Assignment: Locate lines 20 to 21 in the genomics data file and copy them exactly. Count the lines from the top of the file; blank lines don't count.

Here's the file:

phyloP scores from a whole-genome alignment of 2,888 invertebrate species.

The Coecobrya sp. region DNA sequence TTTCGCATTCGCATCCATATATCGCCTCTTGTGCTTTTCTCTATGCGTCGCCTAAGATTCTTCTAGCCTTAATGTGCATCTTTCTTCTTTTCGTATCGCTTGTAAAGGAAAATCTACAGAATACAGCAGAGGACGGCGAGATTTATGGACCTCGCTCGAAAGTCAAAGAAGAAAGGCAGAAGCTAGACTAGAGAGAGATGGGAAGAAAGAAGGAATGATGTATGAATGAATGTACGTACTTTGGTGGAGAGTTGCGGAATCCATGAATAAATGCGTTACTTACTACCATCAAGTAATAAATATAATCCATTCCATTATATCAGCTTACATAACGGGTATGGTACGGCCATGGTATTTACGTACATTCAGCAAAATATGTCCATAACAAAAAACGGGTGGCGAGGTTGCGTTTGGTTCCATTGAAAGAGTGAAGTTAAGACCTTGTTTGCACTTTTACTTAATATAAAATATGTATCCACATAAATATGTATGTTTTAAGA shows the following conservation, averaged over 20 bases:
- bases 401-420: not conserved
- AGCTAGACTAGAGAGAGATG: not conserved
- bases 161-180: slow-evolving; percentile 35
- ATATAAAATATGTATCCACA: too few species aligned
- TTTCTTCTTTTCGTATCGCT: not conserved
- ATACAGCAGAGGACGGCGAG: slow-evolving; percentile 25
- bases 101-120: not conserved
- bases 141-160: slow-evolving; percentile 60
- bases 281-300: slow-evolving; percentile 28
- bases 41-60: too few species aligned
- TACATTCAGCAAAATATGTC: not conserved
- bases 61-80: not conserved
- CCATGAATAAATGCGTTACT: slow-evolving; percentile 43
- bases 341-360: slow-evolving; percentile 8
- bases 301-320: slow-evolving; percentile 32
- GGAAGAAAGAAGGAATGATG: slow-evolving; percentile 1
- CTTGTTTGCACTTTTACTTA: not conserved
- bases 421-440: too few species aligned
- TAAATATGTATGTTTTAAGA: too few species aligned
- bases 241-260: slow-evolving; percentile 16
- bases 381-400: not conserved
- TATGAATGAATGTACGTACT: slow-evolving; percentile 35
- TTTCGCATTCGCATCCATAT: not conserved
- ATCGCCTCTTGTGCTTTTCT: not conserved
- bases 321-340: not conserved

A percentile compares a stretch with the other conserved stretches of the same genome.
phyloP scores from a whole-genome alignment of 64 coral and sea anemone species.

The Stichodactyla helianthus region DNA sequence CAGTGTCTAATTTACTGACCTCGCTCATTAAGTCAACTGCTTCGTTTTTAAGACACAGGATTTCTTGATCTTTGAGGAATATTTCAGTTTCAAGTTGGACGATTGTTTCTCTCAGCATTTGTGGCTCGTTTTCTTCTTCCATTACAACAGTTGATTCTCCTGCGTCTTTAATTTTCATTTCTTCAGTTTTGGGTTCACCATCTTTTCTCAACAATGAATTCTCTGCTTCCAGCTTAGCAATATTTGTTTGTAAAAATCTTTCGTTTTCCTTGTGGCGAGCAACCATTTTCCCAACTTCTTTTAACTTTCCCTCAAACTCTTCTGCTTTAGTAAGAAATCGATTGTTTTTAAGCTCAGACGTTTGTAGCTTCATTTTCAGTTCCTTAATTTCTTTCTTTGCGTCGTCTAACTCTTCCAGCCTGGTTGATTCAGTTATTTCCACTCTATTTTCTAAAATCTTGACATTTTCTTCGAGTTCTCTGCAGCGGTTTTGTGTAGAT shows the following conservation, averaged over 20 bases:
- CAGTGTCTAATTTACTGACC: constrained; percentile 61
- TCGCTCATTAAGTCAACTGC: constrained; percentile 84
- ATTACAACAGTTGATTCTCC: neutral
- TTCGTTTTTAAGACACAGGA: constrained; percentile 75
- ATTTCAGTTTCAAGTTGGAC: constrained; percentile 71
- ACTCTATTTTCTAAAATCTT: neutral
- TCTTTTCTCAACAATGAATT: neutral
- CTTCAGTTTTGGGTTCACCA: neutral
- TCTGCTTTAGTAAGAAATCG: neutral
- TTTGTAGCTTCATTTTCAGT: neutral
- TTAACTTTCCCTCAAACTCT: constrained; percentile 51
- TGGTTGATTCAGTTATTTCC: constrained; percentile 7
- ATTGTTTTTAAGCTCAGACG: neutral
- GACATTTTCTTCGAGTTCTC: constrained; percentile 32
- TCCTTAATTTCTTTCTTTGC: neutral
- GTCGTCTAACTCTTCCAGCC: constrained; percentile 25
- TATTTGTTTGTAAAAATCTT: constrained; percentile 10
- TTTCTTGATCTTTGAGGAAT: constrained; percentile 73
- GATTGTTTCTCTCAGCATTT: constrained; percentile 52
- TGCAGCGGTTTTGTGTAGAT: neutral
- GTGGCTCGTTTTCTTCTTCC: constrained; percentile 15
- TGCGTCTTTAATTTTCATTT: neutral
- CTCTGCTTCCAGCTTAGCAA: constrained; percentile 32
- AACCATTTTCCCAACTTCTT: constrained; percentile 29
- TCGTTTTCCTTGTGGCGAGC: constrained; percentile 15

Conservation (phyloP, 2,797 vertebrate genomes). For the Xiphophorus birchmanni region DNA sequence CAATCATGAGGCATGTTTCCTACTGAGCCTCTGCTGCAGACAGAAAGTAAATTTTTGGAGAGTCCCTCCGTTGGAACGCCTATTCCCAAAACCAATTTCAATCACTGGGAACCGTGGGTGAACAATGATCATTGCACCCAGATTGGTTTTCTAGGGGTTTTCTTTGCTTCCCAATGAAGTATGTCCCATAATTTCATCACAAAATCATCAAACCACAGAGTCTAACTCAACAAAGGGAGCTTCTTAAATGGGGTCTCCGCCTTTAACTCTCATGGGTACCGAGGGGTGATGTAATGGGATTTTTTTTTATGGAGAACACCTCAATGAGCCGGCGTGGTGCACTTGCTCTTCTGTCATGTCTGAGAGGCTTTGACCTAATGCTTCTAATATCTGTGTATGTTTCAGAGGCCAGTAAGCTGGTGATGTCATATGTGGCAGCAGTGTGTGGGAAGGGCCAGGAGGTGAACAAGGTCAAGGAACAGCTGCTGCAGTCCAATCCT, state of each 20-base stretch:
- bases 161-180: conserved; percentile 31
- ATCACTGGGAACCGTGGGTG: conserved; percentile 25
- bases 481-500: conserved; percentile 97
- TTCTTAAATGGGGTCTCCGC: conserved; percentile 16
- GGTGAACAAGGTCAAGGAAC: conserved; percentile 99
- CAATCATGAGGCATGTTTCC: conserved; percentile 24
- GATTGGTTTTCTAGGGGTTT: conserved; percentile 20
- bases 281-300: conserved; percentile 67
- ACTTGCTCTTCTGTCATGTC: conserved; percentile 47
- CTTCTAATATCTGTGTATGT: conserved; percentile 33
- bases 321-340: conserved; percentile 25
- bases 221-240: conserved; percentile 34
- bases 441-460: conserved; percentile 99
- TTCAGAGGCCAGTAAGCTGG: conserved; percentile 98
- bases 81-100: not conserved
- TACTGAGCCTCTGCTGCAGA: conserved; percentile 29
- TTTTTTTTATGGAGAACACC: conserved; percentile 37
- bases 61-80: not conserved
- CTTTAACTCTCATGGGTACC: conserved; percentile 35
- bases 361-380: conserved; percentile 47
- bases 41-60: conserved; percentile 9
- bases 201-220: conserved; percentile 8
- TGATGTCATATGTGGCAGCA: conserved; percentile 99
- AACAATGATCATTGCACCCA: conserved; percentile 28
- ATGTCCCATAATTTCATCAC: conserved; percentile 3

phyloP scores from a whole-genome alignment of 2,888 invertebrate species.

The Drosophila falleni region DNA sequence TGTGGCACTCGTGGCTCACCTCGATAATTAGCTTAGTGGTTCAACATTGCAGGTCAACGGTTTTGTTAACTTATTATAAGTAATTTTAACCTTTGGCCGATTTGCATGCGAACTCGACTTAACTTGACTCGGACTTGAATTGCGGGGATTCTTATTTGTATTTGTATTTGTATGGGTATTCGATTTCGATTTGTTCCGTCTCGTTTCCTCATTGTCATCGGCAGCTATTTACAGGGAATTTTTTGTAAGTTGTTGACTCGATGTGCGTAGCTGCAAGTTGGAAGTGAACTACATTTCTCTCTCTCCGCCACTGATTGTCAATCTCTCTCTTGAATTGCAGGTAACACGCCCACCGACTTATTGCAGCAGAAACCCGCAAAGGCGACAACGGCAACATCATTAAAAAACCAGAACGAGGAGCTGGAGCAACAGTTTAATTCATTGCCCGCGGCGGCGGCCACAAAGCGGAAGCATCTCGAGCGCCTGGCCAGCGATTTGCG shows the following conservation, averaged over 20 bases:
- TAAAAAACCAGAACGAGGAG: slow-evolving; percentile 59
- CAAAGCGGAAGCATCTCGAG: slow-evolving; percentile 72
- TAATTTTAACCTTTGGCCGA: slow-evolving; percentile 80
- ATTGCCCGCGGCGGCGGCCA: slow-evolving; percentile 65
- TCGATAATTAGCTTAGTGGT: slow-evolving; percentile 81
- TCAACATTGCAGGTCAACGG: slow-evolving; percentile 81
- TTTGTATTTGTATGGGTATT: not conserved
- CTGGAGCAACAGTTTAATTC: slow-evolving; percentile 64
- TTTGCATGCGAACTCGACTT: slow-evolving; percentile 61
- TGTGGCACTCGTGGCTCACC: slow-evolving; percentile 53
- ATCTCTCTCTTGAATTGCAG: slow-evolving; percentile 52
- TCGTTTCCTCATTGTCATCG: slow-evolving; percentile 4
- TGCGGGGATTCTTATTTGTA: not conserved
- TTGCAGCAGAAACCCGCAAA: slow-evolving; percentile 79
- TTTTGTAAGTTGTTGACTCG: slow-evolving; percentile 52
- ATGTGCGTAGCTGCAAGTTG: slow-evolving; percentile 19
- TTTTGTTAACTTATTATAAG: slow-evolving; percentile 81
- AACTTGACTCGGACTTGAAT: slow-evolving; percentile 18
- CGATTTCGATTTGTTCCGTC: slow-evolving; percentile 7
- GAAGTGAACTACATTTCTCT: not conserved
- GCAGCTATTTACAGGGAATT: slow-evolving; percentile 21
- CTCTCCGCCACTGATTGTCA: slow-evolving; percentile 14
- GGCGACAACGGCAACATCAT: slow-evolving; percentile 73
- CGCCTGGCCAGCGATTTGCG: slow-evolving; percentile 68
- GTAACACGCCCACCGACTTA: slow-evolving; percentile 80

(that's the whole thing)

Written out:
- bases 421-440: too few species aligned
- TAAATATGTATGTTTTAAGA: too few species aligned